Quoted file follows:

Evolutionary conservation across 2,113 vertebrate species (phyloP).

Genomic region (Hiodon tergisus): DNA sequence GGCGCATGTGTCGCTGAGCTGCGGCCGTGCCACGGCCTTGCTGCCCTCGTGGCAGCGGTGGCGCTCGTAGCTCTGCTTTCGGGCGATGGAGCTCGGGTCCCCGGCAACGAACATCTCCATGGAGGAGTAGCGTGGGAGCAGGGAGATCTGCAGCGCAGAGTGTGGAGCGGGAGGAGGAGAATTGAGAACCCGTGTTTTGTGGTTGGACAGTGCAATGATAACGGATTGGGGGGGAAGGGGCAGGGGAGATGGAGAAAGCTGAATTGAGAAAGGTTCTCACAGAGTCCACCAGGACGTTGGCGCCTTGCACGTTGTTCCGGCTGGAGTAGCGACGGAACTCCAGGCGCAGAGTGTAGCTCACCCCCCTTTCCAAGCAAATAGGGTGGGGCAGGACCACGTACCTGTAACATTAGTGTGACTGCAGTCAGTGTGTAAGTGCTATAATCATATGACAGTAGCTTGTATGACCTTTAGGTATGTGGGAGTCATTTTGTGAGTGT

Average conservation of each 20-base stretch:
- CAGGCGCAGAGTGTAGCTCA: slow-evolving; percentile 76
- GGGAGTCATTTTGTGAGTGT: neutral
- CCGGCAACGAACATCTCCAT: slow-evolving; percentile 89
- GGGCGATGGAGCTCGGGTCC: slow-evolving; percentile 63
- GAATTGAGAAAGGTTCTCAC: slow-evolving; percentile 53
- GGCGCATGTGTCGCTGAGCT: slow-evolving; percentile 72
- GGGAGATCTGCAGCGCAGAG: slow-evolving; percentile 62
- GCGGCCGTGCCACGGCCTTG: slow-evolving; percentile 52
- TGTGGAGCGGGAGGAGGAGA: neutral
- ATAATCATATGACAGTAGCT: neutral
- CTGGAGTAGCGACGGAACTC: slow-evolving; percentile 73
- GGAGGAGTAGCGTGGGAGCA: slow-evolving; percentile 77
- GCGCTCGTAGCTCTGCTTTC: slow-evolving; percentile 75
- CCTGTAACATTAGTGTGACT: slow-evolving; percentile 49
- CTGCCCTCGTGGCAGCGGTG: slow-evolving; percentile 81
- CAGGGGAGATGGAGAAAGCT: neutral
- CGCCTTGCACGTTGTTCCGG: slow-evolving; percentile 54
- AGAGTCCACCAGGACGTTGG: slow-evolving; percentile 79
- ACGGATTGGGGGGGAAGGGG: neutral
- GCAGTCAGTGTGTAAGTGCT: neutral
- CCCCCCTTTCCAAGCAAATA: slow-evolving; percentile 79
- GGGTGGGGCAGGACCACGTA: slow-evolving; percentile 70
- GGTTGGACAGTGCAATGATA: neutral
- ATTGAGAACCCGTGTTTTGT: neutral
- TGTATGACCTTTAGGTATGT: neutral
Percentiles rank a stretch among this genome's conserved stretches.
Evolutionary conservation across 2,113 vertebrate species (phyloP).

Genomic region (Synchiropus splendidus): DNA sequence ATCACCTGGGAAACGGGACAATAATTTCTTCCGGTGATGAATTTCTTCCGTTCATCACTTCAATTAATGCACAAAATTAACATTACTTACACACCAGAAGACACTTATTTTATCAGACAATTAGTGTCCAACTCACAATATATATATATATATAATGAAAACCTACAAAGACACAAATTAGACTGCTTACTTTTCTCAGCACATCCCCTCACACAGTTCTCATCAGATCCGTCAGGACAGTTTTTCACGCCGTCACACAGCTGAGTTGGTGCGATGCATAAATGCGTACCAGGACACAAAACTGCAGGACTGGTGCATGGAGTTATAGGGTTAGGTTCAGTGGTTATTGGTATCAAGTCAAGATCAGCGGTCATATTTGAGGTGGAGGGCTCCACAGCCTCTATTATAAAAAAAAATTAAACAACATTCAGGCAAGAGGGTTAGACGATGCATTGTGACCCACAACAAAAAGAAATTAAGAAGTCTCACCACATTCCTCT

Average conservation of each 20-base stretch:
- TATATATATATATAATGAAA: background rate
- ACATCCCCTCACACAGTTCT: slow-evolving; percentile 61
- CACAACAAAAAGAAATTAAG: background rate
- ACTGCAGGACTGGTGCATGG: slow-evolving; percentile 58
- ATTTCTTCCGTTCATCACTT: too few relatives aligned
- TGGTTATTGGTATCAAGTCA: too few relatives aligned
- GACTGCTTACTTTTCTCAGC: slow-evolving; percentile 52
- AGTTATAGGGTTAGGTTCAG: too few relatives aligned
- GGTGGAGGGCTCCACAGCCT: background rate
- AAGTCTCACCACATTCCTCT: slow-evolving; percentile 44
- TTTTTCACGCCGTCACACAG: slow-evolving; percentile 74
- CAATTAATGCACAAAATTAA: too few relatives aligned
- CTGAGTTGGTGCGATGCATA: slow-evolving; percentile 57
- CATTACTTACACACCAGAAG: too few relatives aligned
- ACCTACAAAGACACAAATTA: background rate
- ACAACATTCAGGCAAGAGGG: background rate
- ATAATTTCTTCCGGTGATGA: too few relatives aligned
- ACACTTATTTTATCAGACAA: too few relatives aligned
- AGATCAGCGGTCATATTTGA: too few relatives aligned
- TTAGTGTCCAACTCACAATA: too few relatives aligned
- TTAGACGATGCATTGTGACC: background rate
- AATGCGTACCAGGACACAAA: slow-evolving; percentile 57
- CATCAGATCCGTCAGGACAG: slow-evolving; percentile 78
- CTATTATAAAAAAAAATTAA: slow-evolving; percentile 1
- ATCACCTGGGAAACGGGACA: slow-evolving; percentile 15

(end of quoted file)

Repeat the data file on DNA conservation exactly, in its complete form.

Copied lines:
Evolutionary conservation across 2,113 vertebrate species (phyloP).

Genomic region (Hiodon tergisus): DNA sequence GGCGCATGTGTCGCTGAGCTGCGGCCGTGCCACGGCCTTGCTGCCCTCGTGGCAGCGGTGGCGCTCGTAGCTCTGCTTTCGGGCGATGGAGCTCGGGTCCCCGGCAACGAACATCTCCATGGAGGAGTAGCGTGGGAGCAGGGAGATCTGCAGCGCAGAGTGTGGAGCGGGAGGAGGAGAATTGAGAACCCGTGTTTTGTGGTTGGACAGTGCAATGATAACGGATTGGGGGGGAAGGGGCAGGGGAGATGGAGAAAGCTGAATTGAGAAAGGTTCTCACAGAGTCCACCAGGACGTTGGCGCCTTGCACGTTGTTCCGGCTGGAGTAGCGACGGAACTCCAGGCGCAGAGTGTAGCTCACCCCCCTTTCCAAGCAAATAGGGTGGGGCAGGACCACGTACCTGTAACATTAGTGTGACTGCAGTCAGTGTGTAAGTGCTATAATCATATGACAGTAGCTTGTATGACCTTTAGGTATGTGGGAGTCATTTTGTGAGTGT

Average conservation of each 20-base stretch:
- CAGGCGCAGAGTGTAGCTCA: slow-evolving; percentile 76
- GGGAGTCATTTTGTGAGTGT: neutral
- CCGGCAACGAACATCTCCAT: slow-evolving; percentile 89
- GGGCGATGGAGCTCGGGTCC: slow-evolving; percentile 63
- GAATTGAGAAAGGTTCTCAC: slow-evolving; percentile 53
- GGCGCATGTGTCGCTGAGCT: slow-evolving; percentile 72
- GGGAGATCTGCAGCGCAGAG: slow-evolving; percentile 62
- GCGGCCGTGCCACGGCCTTG: slow-evolving; percentile 52
- TGTGGAGCGGGAGGAGGAGA: neutral
- ATAATCATATGACAGTAGCT: neutral
- CTGGAGTAGCGACGGAACTC: slow-evolving; percentile 73
- GGAGGAGTAGCGTGGGAGCA: slow-evolving; percentile 77
- GCGCTCGTAGCTCTGCTTTC: slow-evolving; percentile 75
- CCTGTAACATTAGTGTGACT: slow-evolving; percentile 49
- CTGCCCTCGTGGCAGCGGTG: slow-evolving; percentile 81
- CAGGGGAGATGGAGAAAGCT: neutral
- CGCCTTGCACGTTGTTCCGG: slow-evolving; percentile 54
- AGAGTCCACCAGGACGTTGG: slow-evolving; percentile 79
- ACGGATTGGGGGGGAAGGGG: neutral
- GCAGTCAGTGTGTAAGTGCT: neutral
- CCCCCCTTTCCAAGCAAATA: slow-evolving; percentile 79
- GGGTGGGGCAGGACCACGTA: slow-evolving; percentile 70
- GGTTGGACAGTGCAATGATA: neutral
- ATTGAGAACCCGTGTTTTGT: neutral
- TGTATGACCTTTAGGTATGT: neutral
Percentiles rank a stretch among this genome's conserved stretches.
Evolutionary conservation across 2,113 vertebrate species (phyloP).

Genomic region (Synchiropus splendidus): DNA sequence ATCACCTGGGAAACGGGACAATAATTTCTTCCGGTGATGAATTTCTTCCGTTCATCACTTCAATTAATGCACAAAATTAACATTACTTACACACCAGAAGACACTTATTTTATCAGACAATTAGTGTCCAACTCACAATATATATATATATATAATGAAAACCTACAAAGACACAAATTAGACTGCTTACTTTTCTCAGCACATCCCCTCACACAGTTCTCATCAGATCCGTCAGGACAGTTTTTCACGCCGTCACACAGCTGAGTTGGTGCGATGCATAAATGCGTACCAGGACACAAAACTGCAGGACTGGTGCATGGAGTTATAGGGTTAGGTTCAGTGGTTATTGGTATCAAGTCAAGATCAGCGGTCATATTTGAGGTGGAGGGCTCCACAGCCTCTATTATAAAAAAAAATTAAACAACATTCAGGCAAGAGGGTTAGACGATGCATTGTGACCCACAACAAAAAGAAATTAAGAAGTCTCACCACATTCCTCT

Average conservation of each 20-base stretch:
- TATATATATATATAATGAAA: background rate
- ACATCCCCTCACACAGTTCT: slow-evolving; percentile 61
- CACAACAAAAAGAAATTAAG: background rate
- ACTGCAGGACTGGTGCATGG: slow-evolving; percentile 58
- ATTTCTTCCGTTCATCACTT: too few relatives aligned
- TGGTTATTGGTATCAAGTCA: too few relatives aligned
- GACTGCTTACTTTTCTCAGC: slow-evolving; percentile 52
- AGTTATAGGGTTAGGTTCAG: too few relatives aligned
- GGTGGAGGGCTCCACAGCCT: background rate
- AAGTCTCACCACATTCCTCT: slow-evolving; percentile 44
- TTTTTCACGCCGTCACACAG: slow-evolving; percentile 74
- CAATTAATGCACAAAATTAA: too few relatives aligned
- CTGAGTTGGTGCGATGCATA: slow-evolving; percentile 57
- CATTACTTACACACCAGAAG: too few relatives aligned
- ACCTACAAAGACACAAATTA: background rate
- ACAACATTCAGGCAAGAGGG: background rate
- ATAATTTCTTCCGGTGATGA: too few relatives aligned
- ACACTTATTTTATCAGACAA: too few relatives aligned
- AGATCAGCGGTCATATTTGA: too few relatives aligned
- TTAGTGTCCAACTCACAATA: too few relatives aligned
- TTAGACGATGCATTGTGACC: background rate
- AATGCGTACCAGGACACAAA: slow-evolving; percentile 57
- CATCAGATCCGTCAGGACAG: slow-evolving; percentile 78
- CTATTATAAAAAAAAATTAA: slow-evolving; percentile 1
- ATCACCTGGGAAACGGGACA: slow-evolving; percentile 15